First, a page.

When the government first conceived of a dole system during the Arroyo administration, its objectives and amount, real or underlying, were less than a quarter as ambitious as its resurrection under the current dispensation.
Arroyo was a legitimate and an infinitely more skilled economist than those in today’s Executive branch. She understood both the political, as well as the economic impact of a raw dole program as a tool to alleviate poverty and compel modest productivity.
For the former, it was a waste of time and money. Doles do not alleviate poverty. For the latter, it did nothing for productivity, save for a minute increase in consumption. When her then-social welfare secretary proposed such, Arroyo knew enough to calibrate its magnitude and choose the timing of the cash releases for optimal political effects. To an astute politician, doles had a definitive utility.
Arroyo was, after all, the head of the Department of Social Welfare and Development (DSWD). And while she had not instigated a dole program at the DSWD, she readily agreed to a moderated program under her successor.
The partnership between the two—master economist and political operator—made sense from a political perspective.
Arroyo understood how economics could lead to political advantages. Essentially a dole program was that—an economic program on the outside, a political play on the inside. A political lie, if there was one.
Political operators, however, understood crowd mentality and what strings to pull to get the hungry, the despondent and the starving to do as a puppeteer pleased.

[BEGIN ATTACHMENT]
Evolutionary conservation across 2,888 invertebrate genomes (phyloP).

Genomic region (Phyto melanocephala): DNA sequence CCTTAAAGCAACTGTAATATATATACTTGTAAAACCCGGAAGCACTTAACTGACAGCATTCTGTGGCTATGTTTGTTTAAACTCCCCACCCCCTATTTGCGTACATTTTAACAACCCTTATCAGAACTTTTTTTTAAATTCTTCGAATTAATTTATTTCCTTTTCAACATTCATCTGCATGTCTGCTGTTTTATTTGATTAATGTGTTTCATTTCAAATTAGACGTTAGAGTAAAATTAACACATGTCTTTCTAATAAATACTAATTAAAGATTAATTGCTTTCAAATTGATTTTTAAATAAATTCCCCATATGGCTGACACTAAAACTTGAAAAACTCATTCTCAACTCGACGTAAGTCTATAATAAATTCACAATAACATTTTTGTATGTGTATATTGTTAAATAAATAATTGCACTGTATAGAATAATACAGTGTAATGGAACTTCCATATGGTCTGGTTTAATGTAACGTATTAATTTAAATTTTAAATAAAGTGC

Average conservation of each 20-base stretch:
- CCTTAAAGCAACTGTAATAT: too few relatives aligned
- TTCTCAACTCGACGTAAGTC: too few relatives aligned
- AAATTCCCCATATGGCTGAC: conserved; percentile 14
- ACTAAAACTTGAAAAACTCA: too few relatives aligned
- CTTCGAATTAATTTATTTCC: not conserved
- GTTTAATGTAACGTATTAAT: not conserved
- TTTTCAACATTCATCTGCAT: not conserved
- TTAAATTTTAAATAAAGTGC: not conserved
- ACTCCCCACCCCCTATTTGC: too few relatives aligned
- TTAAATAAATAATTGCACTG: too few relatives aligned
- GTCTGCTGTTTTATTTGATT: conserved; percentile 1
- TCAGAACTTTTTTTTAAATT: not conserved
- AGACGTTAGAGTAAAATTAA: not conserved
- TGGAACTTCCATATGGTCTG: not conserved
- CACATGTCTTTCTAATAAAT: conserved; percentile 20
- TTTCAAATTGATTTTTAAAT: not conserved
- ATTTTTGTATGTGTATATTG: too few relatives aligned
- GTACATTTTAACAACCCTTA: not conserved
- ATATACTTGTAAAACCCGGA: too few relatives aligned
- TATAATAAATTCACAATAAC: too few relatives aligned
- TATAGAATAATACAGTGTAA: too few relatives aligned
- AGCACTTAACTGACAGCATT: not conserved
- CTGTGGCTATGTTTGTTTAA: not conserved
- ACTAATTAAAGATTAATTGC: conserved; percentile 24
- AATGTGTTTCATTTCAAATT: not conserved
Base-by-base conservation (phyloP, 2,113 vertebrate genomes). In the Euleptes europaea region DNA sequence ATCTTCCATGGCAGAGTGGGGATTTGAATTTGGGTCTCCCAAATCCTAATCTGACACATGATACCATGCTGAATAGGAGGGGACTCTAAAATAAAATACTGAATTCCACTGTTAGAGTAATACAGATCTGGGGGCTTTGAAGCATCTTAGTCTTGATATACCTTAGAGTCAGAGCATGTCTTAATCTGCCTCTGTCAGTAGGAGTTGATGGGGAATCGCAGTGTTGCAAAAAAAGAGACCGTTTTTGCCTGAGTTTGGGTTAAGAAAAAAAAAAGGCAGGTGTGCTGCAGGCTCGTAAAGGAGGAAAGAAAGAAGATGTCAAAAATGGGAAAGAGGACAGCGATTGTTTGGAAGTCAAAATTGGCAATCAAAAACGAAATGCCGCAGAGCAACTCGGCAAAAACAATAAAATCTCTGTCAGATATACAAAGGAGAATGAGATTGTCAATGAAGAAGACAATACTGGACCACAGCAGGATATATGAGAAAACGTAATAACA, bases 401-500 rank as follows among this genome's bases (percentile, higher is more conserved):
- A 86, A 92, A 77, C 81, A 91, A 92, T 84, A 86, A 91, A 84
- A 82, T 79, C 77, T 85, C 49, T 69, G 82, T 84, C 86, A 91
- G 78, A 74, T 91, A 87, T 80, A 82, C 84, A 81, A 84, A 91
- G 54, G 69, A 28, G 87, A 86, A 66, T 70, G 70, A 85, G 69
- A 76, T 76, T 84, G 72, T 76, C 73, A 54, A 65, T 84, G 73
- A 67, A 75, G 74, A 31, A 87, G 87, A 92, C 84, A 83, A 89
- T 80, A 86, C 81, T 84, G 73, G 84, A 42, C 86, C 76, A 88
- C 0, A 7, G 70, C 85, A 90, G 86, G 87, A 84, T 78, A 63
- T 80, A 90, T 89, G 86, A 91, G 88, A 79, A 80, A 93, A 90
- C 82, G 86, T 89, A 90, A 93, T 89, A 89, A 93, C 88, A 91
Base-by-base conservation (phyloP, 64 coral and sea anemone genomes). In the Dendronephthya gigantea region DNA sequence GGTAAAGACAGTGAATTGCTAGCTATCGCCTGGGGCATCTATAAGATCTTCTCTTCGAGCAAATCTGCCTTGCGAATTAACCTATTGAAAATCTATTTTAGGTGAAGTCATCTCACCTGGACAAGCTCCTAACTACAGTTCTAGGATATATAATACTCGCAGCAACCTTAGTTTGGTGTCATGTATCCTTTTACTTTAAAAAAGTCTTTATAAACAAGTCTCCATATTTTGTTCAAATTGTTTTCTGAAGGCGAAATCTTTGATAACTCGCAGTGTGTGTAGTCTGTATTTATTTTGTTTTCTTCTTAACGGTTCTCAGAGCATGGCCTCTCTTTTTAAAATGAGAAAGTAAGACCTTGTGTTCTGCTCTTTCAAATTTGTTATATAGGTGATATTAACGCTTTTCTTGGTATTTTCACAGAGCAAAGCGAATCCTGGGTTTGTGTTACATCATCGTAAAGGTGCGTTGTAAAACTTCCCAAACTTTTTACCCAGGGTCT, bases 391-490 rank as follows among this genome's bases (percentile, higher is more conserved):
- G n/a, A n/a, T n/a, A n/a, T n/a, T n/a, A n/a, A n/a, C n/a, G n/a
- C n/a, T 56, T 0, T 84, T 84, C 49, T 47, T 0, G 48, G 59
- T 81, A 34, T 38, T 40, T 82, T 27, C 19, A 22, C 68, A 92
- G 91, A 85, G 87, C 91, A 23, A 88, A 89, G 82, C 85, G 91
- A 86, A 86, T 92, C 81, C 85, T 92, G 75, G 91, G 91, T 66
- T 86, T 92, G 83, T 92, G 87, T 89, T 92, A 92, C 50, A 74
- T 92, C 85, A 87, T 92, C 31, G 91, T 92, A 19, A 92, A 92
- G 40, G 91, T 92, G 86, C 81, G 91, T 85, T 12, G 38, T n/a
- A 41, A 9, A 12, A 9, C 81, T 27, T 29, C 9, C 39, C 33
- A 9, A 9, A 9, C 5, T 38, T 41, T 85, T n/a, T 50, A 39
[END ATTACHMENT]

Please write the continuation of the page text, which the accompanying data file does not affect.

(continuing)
Where crowds were needed to show support for programs that many did not even understand, all it needed was the correct kind of doggy biscuit. Doles, gift bags, relief goods, medical clinics—all these were variations of the same theme. The Pavlovian experiment worked on two-legged animals as well as it did on dogs.
Under Benigno Aquino III, the dole program known as a conditional cash transfer (CCT) more than quadrupled and has since been getting exponential appropriations, despite constant criticism that ranged from bungling and operational inefficiencies to insidious corruption and outright squandering of the public’s precious taxes.
Aquino, as is typical, has so far lent a deaf ear. Never mind that the doles have not been productive. And never mind that poverty has continued to worsen in tandem with other economic indices that prove without a doubt that the doles have been a definitive failure.
What happens when CCT allocations increase? A recent Philippine Statistics Authority report showed poverty incidence at 25.8 percent, based on studies conducted in mid-2014. For the same period in 2013, this was 24.6 percent.
Ludicrously, like a cruel joke, officials spun these on their head to justify even more substantial doles for the coming election year. Note that Malacañang now claims additional funds set for 2016 are due to inflation. Check out the Palace’s verbiage.
“If the (CCT) budget is limited…with the example of (a) 5-percent inflation (rate), it decreases the capacity to buy food and primary goods.”
How dumb is that?
CCTs are hard-cash releases into the monetary system direct from government coffers drawn from productive sectors of the economy. As doles, these are not the fruits of the labor or productivity earned by its beneficiaries. Technically these multi-billions increase money supply or what economists count as M1, the most liquid of money-supply components.
By bloating M1, inflationary pressures substantially reduce the value of goods and services relative to the amount of money needed to pay for those. In effect, more money is needed to pay for the same value of goods and services, thus increasing aggregate prices all around.
The CCT, therefore, impoverishes rather than enriches by decreasing the capacity of the poor to “buy food and primary goods.” This explains increasing poverty.
The CCT is that dumb.